What is the impact of decision-making styles on culturally diverse teams?

10 Sep 2021 | News

culturally diverse team

and more importantly, how does culture affect decision-making?

There are different cultural dimensions that can measure cultural differences: how power is reflected, how integration is performed, and how the importance of achievement in time is viewed. One theory proposes that people often stereotype their cultural ways as correct and equate something different as something wrong. This is particular perspective is termed cultural bias. It is suggested that specific intercultural training and research is an essential way of facilitating the realization and closure of this gap. Another theory claims that rules are made to be broken if they are not appropriate to a particular situation and, consequently, adapt to change within a culture. Researchers have discovered a strong link between safety managers displaying this tendency and attempting to resolve differing values known as ‘trans-cultural competence’ and job performance.

High-Performance Culture

While other theories highlight a lot of the positive characteristics of high-performance organizational cultures where there is no tolerance for cynicism. This confirms that an optimum, high-performance culture can be stereotyped as individualistic, task and job-focused, results-oriented, achievement-oriented, and have little or no tolerance for ambiguity. It can simultaneously be recognized as having flexibility, adaptation, and adjustment, and several additional and equally critical cultural dimensions, such as open-mindedness, power orientation, the meaning of time concerning the past, present, and future, internal/external direction, universalism/particularism, and specific relationships. An evolving culture that does not want a pure ‘high-performance culture’ can adopt several of these traits in a hybrid model.

Western Teams

Vlajčić et al. (2019) make the following comparisons: Western styles of management tend to focus on the technical aspects of the subject matter while giving great importance to the individual. In the Western environment, an organization is seen as a “thing”, and the leadership teams are deemed to be “task-orientated.” From an Eastern perspective, there is a significant focus put on the human element of a business. The relationship aspect is seen as a critical element to getting the work done, with greater importance placed on the team, and the organization is viewed as part of the “family”, and safety leadership teams act as “mentors” (Cerimagic, 2010).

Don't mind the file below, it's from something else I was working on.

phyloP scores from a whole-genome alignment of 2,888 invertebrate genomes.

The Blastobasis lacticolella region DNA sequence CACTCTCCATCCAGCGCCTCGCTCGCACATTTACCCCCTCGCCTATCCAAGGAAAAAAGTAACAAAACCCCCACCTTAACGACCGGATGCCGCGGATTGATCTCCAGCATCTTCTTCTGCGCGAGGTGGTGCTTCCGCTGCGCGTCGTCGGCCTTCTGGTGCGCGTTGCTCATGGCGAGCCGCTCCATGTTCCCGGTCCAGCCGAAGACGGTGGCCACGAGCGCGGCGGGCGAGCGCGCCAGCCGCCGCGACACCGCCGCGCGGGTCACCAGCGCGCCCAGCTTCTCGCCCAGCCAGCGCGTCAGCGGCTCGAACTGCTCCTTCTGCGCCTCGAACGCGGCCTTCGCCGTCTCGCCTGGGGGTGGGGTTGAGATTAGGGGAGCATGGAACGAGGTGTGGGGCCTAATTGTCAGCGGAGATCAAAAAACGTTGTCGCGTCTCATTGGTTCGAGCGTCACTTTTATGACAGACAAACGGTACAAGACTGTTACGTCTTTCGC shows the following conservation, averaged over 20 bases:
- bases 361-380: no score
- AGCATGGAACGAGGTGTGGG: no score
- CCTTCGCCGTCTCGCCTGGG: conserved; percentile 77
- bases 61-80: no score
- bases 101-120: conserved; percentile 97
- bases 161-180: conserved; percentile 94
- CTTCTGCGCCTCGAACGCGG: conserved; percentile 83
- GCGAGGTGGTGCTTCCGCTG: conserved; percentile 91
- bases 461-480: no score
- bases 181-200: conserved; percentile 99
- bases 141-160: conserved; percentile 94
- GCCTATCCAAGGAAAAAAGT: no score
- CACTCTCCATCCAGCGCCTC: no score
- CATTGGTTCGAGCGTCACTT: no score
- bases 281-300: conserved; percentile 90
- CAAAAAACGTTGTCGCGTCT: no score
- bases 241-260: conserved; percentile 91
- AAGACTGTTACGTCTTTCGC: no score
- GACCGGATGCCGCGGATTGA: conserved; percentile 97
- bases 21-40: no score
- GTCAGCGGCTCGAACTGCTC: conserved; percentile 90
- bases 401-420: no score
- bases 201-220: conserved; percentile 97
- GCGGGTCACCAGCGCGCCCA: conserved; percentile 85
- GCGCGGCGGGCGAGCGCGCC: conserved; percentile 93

Eastern Teams

In certain Eastern cultures, where young employees have collected feedback on organizational or divisional performance from external sources, they were often treated disrespectfully inside certain organization parts. In this type of culture, feedback and transparency are seen as disruptive in that they could cause disharmony, reduce morale, or isolate an individual from a group. South-East Asia is more comfortable with the concept of hierarchy and power and can live within defined levels of uncertainty. Countries with an Anglo-Saxon origin, although they do not mind change, have a much higher tendency for procedures than South East Asia and are also strongly individualist (Handy, 2007).

Grzegorczyk (2019) postulates on Eastern culture being built around society rather than the individual. When society is homogeneous and robust, individuals will volunteer to share, sacrifice, and, if necessary, die for the motherland. In contrast, those who have been Western-trained are more concerned with the individual’s rights than society’s interests.

Decision-Making Styles & Culture

Decision-making styles and culture are fundamentally intertwined into how a person approaches decision-making with the associated issues that this can create. These are capable of anchoring an individual’s style into a quadrant of one of the four decision-making styles discussed in this article. This could be a good thing or potentially harmful, depending on the context and situation. The relevance of understanding decision-making styles and culture highlights the imperfections of human decision-making processes, which becomes particularly essential when risk and safety are factors, and there is a need to make the correct thoughtful safe choice.